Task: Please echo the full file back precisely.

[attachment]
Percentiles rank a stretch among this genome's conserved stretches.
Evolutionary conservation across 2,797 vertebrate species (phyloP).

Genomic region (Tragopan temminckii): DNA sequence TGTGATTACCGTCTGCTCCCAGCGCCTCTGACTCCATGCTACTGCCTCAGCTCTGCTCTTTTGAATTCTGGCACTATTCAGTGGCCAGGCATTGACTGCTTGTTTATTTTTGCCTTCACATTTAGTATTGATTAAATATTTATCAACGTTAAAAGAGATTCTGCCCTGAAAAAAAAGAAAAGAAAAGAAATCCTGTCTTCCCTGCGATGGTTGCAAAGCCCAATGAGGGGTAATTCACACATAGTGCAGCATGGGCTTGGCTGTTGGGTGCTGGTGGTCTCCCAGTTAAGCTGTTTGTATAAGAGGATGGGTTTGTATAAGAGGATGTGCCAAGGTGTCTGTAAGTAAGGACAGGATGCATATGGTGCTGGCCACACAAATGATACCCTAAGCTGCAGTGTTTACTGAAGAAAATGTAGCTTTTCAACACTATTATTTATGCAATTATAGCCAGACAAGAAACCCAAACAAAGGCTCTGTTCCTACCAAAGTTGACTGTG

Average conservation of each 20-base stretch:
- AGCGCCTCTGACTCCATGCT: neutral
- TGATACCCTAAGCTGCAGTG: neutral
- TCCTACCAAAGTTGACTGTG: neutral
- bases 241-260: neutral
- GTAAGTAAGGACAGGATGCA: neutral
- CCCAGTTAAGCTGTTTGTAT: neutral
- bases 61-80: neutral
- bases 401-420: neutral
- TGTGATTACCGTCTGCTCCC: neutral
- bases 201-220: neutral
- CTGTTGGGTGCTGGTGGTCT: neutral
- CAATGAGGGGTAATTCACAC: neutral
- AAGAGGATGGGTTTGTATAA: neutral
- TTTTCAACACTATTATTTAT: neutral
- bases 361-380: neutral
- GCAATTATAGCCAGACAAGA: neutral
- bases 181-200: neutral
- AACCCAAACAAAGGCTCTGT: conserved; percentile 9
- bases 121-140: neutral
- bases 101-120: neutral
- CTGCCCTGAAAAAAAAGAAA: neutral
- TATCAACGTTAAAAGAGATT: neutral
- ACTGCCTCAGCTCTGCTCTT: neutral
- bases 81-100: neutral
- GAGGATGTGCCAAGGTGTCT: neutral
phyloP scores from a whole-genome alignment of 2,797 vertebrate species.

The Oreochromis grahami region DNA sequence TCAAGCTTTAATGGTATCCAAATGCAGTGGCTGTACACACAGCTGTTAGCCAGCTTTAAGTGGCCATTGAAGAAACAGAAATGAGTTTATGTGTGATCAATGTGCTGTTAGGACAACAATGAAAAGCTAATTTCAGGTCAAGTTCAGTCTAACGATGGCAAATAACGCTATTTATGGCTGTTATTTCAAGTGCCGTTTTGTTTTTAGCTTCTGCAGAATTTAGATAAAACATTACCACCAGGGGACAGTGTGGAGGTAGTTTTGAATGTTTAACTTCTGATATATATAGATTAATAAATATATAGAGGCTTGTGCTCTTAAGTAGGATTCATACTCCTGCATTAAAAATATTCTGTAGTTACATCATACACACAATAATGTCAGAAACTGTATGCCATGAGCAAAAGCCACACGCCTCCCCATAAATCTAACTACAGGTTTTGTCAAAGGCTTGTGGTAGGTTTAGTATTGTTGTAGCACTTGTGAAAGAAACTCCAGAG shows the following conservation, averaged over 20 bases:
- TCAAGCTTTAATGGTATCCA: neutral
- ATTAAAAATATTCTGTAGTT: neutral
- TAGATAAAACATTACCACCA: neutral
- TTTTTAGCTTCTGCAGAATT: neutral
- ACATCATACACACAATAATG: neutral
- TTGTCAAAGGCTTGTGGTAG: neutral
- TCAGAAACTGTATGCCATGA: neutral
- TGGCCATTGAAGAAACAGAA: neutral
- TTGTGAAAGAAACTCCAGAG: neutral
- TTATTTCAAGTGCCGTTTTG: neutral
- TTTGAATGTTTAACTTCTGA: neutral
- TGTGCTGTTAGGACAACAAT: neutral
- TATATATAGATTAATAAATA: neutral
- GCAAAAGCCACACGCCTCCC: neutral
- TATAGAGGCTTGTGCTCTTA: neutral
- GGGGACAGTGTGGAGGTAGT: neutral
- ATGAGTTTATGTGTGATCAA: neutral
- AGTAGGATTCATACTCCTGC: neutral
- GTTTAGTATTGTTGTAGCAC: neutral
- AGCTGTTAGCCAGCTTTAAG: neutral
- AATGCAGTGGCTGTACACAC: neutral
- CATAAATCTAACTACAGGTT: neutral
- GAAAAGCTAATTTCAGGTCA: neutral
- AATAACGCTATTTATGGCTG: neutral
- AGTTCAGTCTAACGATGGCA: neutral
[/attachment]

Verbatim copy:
Percentiles rank a stretch among this genome's conserved stretches.
Evolutionary conservation across 2,797 vertebrate species (phyloP).

Genomic region (Tragopan temminckii): DNA sequence TGTGATTACCGTCTGCTCCCAGCGCCTCTGACTCCATGCTACTGCCTCAGCTCTGCTCTTTTGAATTCTGGCACTATTCAGTGGCCAGGCATTGACTGCTTGTTTATTTTTGCCTTCACATTTAGTATTGATTAAATATTTATCAACGTTAAAAGAGATTCTGCCCTGAAAAAAAAGAAAAGAAAAGAAATCCTGTCTTCCCTGCGATGGTTGCAAAGCCCAATGAGGGGTAATTCACACATAGTGCAGCATGGGCTTGGCTGTTGGGTGCTGGTGGTCTCCCAGTTAAGCTGTTTGTATAAGAGGATGGGTTTGTATAAGAGGATGTGCCAAGGTGTCTGTAAGTAAGGACAGGATGCATATGGTGCTGGCCACACAAATGATACCCTAAGCTGCAGTGTTTACTGAAGAAAATGTAGCTTTTCAACACTATTATTTATGCAATTATAGCCAGACAAGAAACCCAAACAAAGGCTCTGTTCCTACCAAAGTTGACTGTG

Average conservation of each 20-base stretch:
- AGCGCCTCTGACTCCATGCT: neutral
- TGATACCCTAAGCTGCAGTG: neutral
- TCCTACCAAAGTTGACTGTG: neutral
- bases 241-260: neutral
- GTAAGTAAGGACAGGATGCA: neutral
- CCCAGTTAAGCTGTTTGTAT: neutral
- bases 61-80: neutral
- bases 401-420: neutral
- TGTGATTACCGTCTGCTCCC: neutral
- bases 201-220: neutral
- CTGTTGGGTGCTGGTGGTCT: neutral
- CAATGAGGGGTAATTCACAC: neutral
- AAGAGGATGGGTTTGTATAA: neutral
- TTTTCAACACTATTATTTAT: neutral
- bases 361-380: neutral
- GCAATTATAGCCAGACAAGA: neutral
- bases 181-200: neutral
- AACCCAAACAAAGGCTCTGT: conserved; percentile 9
- bases 121-140: neutral
- bases 101-120: neutral
- CTGCCCTGAAAAAAAAGAAA: neutral
- TATCAACGTTAAAAGAGATT: neutral
- ACTGCCTCAGCTCTGCTCTT: neutral
- bases 81-100: neutral
- GAGGATGTGCCAAGGTGTCT: neutral
phyloP scores from a whole-genome alignment of 2,797 vertebrate species.

The Oreochromis grahami region DNA sequence TCAAGCTTTAATGGTATCCAAATGCAGTGGCTGTACACACAGCTGTTAGCCAGCTTTAAGTGGCCATTGAAGAAACAGAAATGAGTTTATGTGTGATCAATGTGCTGTTAGGACAACAATGAAAAGCTAATTTCAGGTCAAGTTCAGTCTAACGATGGCAAATAACGCTATTTATGGCTGTTATTTCAAGTGCCGTTTTGTTTTTAGCTTCTGCAGAATTTAGATAAAACATTACCACCAGGGGACAGTGTGGAGGTAGTTTTGAATGTTTAACTTCTGATATATATAGATTAATAAATATATAGAGGCTTGTGCTCTTAAGTAGGATTCATACTCCTGCATTAAAAATATTCTGTAGTTACATCATACACACAATAATGTCAGAAACTGTATGCCATGAGCAAAAGCCACACGCCTCCCCATAAATCTAACTACAGGTTTTGTCAAAGGCTTGTGGTAGGTTTAGTATTGTTGTAGCACTTGTGAAAGAAACTCCAGAG shows the following conservation, averaged over 20 bases:
- TCAAGCTTTAATGGTATCCA: neutral
- ATTAAAAATATTCTGTAGTT: neutral
- TAGATAAAACATTACCACCA: neutral
- TTTTTAGCTTCTGCAGAATT: neutral
- ACATCATACACACAATAATG: neutral
- TTGTCAAAGGCTTGTGGTAG: neutral
- TCAGAAACTGTATGCCATGA: neutral
- TGGCCATTGAAGAAACAGAA: neutral
- TTGTGAAAGAAACTCCAGAG: neutral
- TTATTTCAAGTGCCGTTTTG: neutral
- TTTGAATGTTTAACTTCTGA: neutral
- TGTGCTGTTAGGACAACAAT: neutral
- TATATATAGATTAATAAATA: neutral
- GCAAAAGCCACACGCCTCCC: neutral
- TATAGAGGCTTGTGCTCTTA: neutral
- GGGGACAGTGTGGAGGTAGT: neutral
- ATGAGTTTATGTGTGATCAA: neutral
- AGTAGGATTCATACTCCTGC: neutral
- GTTTAGTATTGTTGTAGCAC: neutral
- AGCTGTTAGCCAGCTTTAAG: neutral
- AATGCAGTGGCTGTACACAC: neutral
- CATAAATCTAACTACAGGTT: neutral
- GAAAAGCTAATTTCAGGTCA: neutral
- AATAACGCTATTTATGGCTG: neutral
- AGTTCAGTCTAACGATGGCA: neutral